[Scene: A '70s-era, flapping-number alarm clock on a doily-covered nightstand goes off at 6 a.m. Bill Murray lies asleep under a quilt. Cue Sonny and Cher.]
Then put your little hand in mine/There ain't no hill or mountain we can't climb … Babe, I got you babe…
[DJ's voice on radio] "Okay, campers! Rise and shine! And don't forget your booties, 'cause it's COLD out there today!"
Unfortunately, for the hard-working campers in Norwalk, Conn., FASB's long-running project on the reporting of going concern has had its "Groundhog Day" moments. This is a project that the Financial Accounting Standards Board started in 2008, at about the same time that big banks, giant insurer AIG and the Big Three US automakers were reeling in the crisis, and just before TARP became a household word.
An unfortunate repetition of events seems to be a feature of FASB's effort aimed at improving reporting - including footnote disclosures - surrounding the presumption that reporting entities will still be around as going concerns. That presumption is a linchpin notion in accounting.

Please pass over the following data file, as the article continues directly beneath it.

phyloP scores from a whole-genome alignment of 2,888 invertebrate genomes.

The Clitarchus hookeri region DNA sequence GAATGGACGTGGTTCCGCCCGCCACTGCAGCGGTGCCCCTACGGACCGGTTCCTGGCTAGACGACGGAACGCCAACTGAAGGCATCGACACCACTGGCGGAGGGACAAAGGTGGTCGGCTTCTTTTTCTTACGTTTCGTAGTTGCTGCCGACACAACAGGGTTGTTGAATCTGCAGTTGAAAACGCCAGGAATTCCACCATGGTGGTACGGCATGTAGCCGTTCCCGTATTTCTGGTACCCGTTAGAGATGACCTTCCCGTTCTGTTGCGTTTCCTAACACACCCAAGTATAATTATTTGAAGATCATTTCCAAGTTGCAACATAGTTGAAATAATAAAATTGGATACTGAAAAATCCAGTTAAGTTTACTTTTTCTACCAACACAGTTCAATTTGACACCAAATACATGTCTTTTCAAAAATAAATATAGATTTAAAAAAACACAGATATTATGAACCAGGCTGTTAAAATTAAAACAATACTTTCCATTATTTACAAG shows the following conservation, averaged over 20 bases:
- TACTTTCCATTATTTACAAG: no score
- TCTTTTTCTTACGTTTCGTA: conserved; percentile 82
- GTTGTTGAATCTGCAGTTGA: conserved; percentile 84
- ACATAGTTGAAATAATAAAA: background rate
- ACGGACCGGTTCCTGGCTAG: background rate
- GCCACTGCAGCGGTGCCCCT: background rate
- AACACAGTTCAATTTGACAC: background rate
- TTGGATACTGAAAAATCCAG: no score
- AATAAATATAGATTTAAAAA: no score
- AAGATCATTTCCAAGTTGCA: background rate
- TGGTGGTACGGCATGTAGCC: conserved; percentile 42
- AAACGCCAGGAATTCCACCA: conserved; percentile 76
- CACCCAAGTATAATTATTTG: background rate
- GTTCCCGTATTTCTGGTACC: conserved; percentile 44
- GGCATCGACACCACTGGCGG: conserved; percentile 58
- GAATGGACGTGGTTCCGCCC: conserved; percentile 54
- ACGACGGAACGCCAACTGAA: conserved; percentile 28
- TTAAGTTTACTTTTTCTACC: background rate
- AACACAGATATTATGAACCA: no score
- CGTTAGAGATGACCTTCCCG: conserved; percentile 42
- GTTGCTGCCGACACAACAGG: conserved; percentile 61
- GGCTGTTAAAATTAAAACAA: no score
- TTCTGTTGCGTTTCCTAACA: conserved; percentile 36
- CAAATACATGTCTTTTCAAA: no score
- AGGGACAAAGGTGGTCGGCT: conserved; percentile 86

For the so-called "early-warning disclosures" that were part of the board's proposal for improved reporting on going concern, FASB's March 26 meeting marked the end for those particular footnote reporting plans.
FASB Rides the See-Saw.
After the ups-and-downs of this see-saw of a standard-setting project, FASB is on a course to essentially import into GAAP what is now in auditing standards. More ambitious improvements have been dropped.
A look back at the log of BBNA's reporting on the going concern effort contains terms such as "tortuous path" and "twists and turns." (See 08 APPR 412, 5/11/12). Things were proposed, then withdrawn (particularly when it looked like similar info would be called for in disclosures about liquidity and interest rate risk, a spin-off effort from FASB about a huge undertaking on financial instruments,), then proposed again … then ultimately nixed.
To further complicate things, FASB - facing difficult rulemaking challenges and meeting stiff resistance from some constituents -- in the end placed the liquidity and interest rate risk disclosures project on a very cold back burner. It remains there. Board members Thomas Linsmeier and Marc Siegel have lamented the effective tabling of a liquidity disclosures effort.